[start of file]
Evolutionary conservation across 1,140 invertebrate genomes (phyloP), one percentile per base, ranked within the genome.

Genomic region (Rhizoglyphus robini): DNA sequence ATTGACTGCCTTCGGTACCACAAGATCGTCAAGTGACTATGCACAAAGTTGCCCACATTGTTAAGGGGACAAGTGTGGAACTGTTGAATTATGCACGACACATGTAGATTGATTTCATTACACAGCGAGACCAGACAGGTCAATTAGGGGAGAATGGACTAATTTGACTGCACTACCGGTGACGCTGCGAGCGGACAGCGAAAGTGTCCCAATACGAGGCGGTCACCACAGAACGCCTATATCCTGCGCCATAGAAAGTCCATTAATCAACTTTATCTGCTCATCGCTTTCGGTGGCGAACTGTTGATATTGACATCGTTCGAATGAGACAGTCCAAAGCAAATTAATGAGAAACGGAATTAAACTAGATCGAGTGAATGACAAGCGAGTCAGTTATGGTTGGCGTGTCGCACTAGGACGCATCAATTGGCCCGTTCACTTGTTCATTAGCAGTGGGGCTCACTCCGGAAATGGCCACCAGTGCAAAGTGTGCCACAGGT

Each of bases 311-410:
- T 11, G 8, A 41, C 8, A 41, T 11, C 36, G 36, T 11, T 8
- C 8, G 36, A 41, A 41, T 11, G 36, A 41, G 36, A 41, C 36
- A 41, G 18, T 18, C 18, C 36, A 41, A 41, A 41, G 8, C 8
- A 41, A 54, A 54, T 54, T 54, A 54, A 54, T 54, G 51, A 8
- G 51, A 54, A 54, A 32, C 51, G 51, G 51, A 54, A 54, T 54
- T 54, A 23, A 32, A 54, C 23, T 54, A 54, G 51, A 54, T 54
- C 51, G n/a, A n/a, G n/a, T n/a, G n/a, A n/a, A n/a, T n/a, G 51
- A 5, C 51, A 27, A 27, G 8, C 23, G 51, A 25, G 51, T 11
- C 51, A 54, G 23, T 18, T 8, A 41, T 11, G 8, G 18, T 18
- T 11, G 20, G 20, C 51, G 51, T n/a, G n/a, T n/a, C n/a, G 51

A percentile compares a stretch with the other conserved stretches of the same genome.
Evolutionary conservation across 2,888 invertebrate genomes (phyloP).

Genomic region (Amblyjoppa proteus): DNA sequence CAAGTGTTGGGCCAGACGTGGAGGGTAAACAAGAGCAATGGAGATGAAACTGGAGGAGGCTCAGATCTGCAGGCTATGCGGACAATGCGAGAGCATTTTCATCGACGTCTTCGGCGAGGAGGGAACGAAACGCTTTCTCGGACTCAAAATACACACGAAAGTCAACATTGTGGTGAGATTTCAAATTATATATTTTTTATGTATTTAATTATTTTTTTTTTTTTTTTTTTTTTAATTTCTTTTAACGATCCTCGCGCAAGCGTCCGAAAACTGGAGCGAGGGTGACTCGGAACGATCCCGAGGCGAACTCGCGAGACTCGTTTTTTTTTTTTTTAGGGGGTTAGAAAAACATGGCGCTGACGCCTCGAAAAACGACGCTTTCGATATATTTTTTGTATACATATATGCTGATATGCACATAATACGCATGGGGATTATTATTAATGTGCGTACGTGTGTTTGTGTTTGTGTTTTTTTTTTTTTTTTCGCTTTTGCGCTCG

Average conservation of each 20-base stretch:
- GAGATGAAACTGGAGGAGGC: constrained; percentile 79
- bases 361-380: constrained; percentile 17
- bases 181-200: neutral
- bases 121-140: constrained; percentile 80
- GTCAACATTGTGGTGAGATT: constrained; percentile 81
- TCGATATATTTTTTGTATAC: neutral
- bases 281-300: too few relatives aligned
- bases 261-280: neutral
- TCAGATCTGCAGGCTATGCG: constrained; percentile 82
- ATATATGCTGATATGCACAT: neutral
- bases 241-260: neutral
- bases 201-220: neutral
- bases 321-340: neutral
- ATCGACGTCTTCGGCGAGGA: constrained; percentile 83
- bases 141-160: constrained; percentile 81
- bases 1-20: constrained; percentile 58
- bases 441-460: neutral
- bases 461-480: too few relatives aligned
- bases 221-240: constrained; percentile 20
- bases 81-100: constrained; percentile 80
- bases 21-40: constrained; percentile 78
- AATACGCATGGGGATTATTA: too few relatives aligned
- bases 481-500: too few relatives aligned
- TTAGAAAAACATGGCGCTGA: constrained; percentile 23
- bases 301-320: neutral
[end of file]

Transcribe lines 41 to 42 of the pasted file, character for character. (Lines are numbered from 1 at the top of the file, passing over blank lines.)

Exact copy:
- TTAGAAAAACATGGCGCTGA: constrained; percentile 23
- bases 301-320: neutral